Know Before You Owe
Have you ever asked yourself, “Can I afford this house?” For most of us, buying a home means taking out a mortgage loan. The recent financial crisis and nationwide foreclosure epidemic exposed the truth that many homeowners were in a house that they simply could not afford.
In January 2014 the Consumer Financial Protection Bureau (CFPB) instituted what is referred to as the “Ability-to-Repay” rule designed to protect mortgage lenders and potential homebuyers from purchasing more home than they are able to afford. Under the new rule, mortgage lenders look at a potential homebuyer’s income, assets, savings and debt and then weigh those against the monthly payments over the long term of the mortgage to determine if they are in a good financial position to purchase a home.
Loans within the guidelines are called “Qualified Mortgages.” This designation gives lenders (and homebuyers) greater certainty that the home buyer is meeting the Ability-to-Repay requirement. To be a Qualified Mortgage, the loan:
- Cannot have excessive upfront points and fees
- Cannot be longer than 30 years
- Cannot have certain risky features, such as paying only interest and not principal, or paying less than the full amount of interest so that the total debt grows each month
- Must be in one of three categories:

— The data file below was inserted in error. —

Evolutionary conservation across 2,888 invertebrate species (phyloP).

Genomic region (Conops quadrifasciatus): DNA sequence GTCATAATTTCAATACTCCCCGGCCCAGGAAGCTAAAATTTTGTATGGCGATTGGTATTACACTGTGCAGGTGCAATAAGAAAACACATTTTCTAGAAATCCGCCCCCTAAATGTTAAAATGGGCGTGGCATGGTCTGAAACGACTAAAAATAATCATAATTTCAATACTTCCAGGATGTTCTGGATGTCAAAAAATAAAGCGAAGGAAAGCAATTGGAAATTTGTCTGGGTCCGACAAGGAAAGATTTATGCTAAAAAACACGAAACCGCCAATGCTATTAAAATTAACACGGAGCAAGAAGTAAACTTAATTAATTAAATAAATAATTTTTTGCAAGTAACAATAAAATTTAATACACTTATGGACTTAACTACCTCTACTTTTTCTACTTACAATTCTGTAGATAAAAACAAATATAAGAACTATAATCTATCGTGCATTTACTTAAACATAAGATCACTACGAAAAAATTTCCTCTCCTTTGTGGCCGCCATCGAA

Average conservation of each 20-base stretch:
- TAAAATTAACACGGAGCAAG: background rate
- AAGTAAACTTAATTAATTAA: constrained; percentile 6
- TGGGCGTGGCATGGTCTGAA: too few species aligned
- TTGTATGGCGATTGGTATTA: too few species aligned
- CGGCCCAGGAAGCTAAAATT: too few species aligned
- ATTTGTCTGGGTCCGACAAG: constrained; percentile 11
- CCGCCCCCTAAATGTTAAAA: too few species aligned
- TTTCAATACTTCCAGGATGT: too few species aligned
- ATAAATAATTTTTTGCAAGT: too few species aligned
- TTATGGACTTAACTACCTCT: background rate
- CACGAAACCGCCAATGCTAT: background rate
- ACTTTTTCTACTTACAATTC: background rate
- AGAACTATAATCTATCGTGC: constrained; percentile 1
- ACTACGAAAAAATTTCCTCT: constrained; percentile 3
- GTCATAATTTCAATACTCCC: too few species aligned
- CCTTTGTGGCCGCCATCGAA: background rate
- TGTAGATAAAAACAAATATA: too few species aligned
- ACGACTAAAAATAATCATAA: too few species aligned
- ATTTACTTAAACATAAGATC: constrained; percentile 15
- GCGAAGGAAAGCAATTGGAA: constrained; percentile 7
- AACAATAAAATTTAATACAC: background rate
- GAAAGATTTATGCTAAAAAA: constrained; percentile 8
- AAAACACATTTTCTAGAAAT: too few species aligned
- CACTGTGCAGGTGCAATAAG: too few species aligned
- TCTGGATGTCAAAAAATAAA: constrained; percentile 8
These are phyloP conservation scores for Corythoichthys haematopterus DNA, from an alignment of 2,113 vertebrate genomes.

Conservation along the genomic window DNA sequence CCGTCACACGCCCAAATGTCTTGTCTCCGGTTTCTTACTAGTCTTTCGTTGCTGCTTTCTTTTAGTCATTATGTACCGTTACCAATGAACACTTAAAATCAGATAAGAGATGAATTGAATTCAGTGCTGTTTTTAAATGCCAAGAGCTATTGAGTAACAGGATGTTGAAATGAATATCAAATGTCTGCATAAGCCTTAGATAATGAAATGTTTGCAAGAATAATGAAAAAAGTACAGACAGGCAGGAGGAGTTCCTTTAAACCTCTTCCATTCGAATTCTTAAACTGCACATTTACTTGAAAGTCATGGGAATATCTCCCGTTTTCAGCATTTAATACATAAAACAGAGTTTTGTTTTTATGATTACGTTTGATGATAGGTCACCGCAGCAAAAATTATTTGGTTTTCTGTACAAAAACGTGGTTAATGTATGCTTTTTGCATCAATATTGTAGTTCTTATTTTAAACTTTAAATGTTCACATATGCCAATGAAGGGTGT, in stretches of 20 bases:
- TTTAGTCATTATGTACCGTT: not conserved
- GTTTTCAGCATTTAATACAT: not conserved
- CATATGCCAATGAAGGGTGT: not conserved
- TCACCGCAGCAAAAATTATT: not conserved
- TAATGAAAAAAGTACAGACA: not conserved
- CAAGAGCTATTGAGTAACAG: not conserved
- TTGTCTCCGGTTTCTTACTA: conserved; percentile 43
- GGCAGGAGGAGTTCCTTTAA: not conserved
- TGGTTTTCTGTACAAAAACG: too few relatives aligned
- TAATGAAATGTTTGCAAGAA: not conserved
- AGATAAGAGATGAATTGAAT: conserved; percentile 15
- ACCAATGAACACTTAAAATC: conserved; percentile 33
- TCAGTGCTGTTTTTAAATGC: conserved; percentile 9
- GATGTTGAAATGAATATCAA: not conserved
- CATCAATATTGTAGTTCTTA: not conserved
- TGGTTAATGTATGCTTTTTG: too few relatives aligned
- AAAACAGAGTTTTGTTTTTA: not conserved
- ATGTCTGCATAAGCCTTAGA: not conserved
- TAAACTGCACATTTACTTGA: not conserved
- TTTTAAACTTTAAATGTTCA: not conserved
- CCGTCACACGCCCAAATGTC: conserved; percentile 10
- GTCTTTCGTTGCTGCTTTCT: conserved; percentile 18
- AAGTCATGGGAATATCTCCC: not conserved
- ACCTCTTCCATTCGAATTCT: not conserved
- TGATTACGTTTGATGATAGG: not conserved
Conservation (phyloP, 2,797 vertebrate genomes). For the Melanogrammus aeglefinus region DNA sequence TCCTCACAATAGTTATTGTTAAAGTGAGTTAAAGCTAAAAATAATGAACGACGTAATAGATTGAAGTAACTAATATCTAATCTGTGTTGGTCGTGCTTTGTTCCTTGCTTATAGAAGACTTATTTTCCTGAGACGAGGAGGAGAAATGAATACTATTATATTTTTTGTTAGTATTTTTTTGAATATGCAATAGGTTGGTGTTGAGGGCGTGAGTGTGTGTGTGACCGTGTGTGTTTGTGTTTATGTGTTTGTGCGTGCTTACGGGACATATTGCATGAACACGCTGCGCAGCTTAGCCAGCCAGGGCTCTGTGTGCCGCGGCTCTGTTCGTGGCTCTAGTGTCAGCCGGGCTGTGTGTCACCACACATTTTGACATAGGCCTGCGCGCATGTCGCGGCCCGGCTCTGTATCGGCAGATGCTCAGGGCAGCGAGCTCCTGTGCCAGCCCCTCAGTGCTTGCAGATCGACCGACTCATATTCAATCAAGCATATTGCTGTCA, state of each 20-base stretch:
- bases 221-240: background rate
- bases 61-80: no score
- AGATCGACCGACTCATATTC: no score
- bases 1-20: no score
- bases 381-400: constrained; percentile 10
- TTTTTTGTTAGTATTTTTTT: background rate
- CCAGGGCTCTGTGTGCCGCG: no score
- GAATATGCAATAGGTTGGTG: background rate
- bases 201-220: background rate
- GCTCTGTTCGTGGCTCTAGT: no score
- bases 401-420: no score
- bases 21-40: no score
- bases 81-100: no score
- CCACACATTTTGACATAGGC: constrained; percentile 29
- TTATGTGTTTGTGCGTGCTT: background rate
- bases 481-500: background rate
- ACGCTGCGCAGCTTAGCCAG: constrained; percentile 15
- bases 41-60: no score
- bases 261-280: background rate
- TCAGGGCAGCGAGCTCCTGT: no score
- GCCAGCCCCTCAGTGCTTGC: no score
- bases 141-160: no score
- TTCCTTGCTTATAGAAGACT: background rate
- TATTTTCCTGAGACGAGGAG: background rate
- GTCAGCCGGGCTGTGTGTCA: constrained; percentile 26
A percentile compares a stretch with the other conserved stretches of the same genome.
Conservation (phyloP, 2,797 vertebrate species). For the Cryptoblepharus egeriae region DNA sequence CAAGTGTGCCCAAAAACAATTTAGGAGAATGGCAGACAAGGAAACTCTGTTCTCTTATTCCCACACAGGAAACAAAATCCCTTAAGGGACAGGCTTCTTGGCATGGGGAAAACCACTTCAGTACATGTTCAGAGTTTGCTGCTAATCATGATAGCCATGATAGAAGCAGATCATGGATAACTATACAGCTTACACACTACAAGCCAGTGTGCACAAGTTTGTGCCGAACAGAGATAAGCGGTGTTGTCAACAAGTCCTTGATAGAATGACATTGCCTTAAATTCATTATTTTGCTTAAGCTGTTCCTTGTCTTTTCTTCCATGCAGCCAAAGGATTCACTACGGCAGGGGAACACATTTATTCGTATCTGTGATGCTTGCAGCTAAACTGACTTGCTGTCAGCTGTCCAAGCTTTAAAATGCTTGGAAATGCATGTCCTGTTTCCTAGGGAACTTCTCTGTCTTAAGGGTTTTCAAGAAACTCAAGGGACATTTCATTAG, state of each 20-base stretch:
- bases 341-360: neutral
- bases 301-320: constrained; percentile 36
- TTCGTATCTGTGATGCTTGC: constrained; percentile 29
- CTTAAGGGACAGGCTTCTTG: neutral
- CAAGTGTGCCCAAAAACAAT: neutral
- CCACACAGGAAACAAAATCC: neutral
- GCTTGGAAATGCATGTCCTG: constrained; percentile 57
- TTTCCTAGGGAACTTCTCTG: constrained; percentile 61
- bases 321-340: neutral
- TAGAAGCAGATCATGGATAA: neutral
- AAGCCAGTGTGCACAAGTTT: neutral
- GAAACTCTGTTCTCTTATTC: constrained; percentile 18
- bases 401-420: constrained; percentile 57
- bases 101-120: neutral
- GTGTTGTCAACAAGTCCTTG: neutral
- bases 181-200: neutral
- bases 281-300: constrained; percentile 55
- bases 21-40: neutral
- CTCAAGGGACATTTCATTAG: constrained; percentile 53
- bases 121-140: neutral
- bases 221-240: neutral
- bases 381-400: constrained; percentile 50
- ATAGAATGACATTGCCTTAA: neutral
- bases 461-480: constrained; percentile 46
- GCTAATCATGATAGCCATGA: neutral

- The monthly loan payment, plus the borrower’s other debt payments, does not exceed 43 percent of the borrower’s monthly income; or
- The loan qualifies for purchase or guarantee by a government sponsored enterprise (Fannie Mae or Freddie Mac), or is insured or guaranteed by a federal housing agency; or
- The loan is made by a small lender that keeps the loan in portfolio.
It is ultimately up to the lender if they want to follow these rules and guidelines. A lender can still make a loan based on their reasonable, good-faith determination that the borrower has the ability to repay. But simply put, the Ability-to-Repay rule is intended to prevent consumers from getting trapped in mortgages that they cannot afford and helps provide guidelines for lenders to keep them from making loans that consumers do not have the ability to repay.
Source: Consumer Financial Protection Bureau
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